Peace officers throughout Alaska are commemorating Law Enforcement Memorial Week with services recognizing the 62 Alaska officers who have died in the line of duty in the last century.
Juneau police observed Police Memorial Day on Friday, beginning with a brief noon-time ceremony at Evergreen Cemetery.
In a cold, driving rain and high winds, officers briefly set a large red, white and blue wreath on a stand at the graveside of Richard Adair.
Lt. Kris Sell thanked those who attended for enduring the elements.
“I know that the weather is bad, but it’s always a good day to pay tribute to a hero like Richard Adair,” Sell said.
Juneau Police Officers Adair and James Kennedy were killed in 1979 as they responded to a mentally ill man who had barricaded himself in his home. They are among four Juneau police officers who have died on the job. In 1964, Officer Donald Dull was accidentally shot, and in 1991 Karl Reishus died of injuries received while helping firefighters during a training accident.
The flower wreath was promptly taken away before it could blow apart. It was among a large display of wreaths and bouquets at an evening Police Memorial Day ceremony at Thunder Mountain High School.
“It is an honor and duty for us as a law enforcement community and a city to keep our fallen officers forever a part of Juneau law enforcement community,” Officer Sarah Heib told the audience. “They are our own.”
Heib opened the ceremony with some startling statistics: Last year, 166 peace officers were killed in the Lower 48. So far this year, 36 have died; again none in Alaska.
The most recent deaths to touch JPD were in 2010, when Hoonah officers Matthew Tokuoka and Anthony Wallace were shot to death. Juneau police were among the first to respond.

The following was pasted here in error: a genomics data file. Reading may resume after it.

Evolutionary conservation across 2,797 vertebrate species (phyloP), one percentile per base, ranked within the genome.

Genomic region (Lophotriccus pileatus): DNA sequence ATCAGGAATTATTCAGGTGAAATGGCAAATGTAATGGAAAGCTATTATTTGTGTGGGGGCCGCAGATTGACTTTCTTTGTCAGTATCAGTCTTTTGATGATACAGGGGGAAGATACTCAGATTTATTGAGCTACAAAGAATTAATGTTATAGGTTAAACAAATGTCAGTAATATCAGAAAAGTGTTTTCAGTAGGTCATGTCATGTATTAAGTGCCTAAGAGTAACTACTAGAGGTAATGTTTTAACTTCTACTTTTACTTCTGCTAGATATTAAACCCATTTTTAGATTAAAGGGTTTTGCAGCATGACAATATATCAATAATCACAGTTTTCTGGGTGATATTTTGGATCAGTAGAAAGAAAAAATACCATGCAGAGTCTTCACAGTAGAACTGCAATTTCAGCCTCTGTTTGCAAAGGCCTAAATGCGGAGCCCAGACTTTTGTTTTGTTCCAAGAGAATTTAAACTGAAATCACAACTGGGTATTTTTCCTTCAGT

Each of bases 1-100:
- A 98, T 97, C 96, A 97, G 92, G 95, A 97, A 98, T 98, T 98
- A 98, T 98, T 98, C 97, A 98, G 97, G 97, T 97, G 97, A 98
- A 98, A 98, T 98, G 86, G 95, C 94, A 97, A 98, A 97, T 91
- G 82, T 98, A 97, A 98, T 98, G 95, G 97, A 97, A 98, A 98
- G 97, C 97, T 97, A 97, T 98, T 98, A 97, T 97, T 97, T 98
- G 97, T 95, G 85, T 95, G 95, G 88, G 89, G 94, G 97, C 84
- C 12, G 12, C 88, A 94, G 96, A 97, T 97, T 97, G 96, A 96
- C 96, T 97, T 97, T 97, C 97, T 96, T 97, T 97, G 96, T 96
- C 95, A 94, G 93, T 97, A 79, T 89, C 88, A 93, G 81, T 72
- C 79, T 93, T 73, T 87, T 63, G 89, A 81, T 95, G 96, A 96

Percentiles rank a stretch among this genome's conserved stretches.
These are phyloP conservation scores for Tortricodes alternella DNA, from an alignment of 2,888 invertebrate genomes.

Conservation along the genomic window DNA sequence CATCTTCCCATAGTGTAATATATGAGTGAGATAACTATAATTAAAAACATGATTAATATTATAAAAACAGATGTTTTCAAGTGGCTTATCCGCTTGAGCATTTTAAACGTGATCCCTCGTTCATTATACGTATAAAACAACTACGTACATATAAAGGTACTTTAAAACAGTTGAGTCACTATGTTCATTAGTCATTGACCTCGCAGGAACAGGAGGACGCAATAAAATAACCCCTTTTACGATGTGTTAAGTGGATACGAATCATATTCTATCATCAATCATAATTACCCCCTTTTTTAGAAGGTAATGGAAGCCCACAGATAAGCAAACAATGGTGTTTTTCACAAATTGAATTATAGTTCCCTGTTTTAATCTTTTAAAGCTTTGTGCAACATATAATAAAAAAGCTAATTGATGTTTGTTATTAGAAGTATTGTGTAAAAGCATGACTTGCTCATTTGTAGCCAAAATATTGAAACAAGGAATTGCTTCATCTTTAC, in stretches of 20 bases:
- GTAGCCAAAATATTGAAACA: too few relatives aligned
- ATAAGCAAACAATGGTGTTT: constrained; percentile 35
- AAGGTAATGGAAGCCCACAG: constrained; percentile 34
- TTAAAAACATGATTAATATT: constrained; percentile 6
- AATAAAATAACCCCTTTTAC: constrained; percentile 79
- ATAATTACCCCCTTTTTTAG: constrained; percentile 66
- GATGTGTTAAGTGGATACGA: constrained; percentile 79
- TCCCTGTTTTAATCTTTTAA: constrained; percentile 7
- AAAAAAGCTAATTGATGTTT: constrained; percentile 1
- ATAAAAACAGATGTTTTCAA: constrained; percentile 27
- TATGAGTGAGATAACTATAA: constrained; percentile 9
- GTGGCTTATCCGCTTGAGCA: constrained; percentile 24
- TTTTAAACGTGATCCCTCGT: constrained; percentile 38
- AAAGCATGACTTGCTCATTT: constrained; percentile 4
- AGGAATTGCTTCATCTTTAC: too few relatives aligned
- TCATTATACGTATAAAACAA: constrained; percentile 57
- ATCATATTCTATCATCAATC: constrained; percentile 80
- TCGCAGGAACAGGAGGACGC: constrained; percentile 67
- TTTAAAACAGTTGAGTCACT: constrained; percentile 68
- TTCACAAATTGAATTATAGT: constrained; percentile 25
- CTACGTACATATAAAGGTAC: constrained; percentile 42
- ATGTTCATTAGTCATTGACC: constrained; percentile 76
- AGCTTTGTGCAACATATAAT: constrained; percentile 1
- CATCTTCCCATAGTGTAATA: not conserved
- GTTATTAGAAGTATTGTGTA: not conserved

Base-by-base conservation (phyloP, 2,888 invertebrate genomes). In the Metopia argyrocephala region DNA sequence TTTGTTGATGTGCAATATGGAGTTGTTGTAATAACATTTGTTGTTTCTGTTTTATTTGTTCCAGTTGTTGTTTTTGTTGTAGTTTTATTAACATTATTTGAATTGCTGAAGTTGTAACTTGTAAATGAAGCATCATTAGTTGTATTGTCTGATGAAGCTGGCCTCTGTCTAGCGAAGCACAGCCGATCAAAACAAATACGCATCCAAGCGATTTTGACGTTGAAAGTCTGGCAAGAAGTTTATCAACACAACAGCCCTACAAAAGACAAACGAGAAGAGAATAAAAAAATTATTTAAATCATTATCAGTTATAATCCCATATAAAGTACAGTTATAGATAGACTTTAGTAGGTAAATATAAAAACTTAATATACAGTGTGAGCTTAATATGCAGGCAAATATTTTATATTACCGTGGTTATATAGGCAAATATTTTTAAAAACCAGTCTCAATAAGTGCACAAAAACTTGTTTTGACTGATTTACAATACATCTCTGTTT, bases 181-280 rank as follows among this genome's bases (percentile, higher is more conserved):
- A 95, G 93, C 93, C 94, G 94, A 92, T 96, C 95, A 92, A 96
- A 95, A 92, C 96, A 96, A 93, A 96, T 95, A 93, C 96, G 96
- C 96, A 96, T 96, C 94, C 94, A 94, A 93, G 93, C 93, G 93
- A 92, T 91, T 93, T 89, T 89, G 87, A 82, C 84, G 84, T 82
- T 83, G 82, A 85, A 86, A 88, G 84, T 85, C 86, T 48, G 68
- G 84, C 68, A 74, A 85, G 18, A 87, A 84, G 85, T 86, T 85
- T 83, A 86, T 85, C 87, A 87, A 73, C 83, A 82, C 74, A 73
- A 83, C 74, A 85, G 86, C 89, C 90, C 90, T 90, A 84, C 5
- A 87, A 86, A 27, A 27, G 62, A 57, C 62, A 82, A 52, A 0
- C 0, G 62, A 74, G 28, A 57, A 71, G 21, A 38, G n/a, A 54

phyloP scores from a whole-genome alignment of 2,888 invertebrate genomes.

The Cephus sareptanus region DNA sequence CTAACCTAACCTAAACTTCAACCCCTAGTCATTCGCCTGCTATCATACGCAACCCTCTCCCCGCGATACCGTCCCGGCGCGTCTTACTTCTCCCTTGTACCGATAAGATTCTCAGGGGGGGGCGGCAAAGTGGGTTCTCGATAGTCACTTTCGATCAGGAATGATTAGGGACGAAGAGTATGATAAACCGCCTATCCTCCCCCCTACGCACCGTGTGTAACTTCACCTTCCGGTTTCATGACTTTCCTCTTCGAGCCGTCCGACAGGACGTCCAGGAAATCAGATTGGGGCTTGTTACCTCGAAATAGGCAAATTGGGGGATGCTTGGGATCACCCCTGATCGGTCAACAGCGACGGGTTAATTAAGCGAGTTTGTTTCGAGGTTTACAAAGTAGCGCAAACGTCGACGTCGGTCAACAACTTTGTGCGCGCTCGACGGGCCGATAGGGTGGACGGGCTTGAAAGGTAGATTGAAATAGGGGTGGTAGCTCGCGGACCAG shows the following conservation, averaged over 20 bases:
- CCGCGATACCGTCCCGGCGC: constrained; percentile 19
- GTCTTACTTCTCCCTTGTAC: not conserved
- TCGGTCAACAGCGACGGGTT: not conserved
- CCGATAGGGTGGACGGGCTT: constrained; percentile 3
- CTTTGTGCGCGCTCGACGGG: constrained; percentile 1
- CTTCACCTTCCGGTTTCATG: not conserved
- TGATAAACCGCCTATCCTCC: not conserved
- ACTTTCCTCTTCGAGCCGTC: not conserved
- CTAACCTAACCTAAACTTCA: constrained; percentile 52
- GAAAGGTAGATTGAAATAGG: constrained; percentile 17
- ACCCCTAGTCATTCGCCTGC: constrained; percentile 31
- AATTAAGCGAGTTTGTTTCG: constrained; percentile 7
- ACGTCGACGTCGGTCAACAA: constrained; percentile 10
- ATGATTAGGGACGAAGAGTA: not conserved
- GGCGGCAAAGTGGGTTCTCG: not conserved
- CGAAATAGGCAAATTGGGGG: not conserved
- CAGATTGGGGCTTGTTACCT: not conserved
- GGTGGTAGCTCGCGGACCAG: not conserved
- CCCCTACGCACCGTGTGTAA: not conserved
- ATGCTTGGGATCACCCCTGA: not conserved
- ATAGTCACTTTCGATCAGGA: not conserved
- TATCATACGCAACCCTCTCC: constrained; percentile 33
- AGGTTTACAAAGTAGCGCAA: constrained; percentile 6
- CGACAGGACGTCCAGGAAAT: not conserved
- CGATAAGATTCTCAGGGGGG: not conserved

Heib recalled recent events that put officers’ lives in danger, including a high speed chase last week through the Mendenhall Valley.
“I could speak about the stories where officers put their lives in danger to protect the citizens, during the last year in Juneau,” Heib said. “Earlier this week with the police car chase and the Easter shooting, which was resolved with no one being hurt physically. However, we will carry the emotional scars of that incident forever as those scars do not go away.”
On Easter Sunday, former JPD Lt. Troy Wilson opened fire on Juneau police officers who were responding to a disturbance at his home. He allegedly fired off about 75 rounds at his former JPD SWAT-team colleagues.Ogden, Utah Police Sgt. William Cragun is a former commander and current adviser to SWAT teams worldwide. He has been pivotal in developing guidelines for police departments Special Weapons and Tactics teams, including Juneau.
Cragun knows well the impact of losing fellow officers. Within 18 months of graduating from the Utah police academy, two of his classmates were killed on duty. An emotional Cragun also told the Police Memorial Day crowd about the most recent loss at the Ogden police department.
“January 5th, 2012 of this year will be etched in my memory for the rest of my life,” Cragun said. “On that day Ogden police office Jared Francom was shot and killed.”
Francom was shot while serving a warrant for arrest. He died soon after of his injuries. He was with the Weber-Morgan Narcotics Strike Force. Five other members of the team were injured in the exchange of gunfire. The suspect was shot and apprehended.
Police officers know every day the danger they could face. The Most Reverend Edward J. Burns, Bishop of the Catholic Diocese of Juneau, brought the memorial service to an end with this prayer:
“May we never forget the dedication, the self-sacrifice of the law enforcement agents who have died in the line of duty,” he said. “May we never forget their commitment, their loyalty, and their dedication.”
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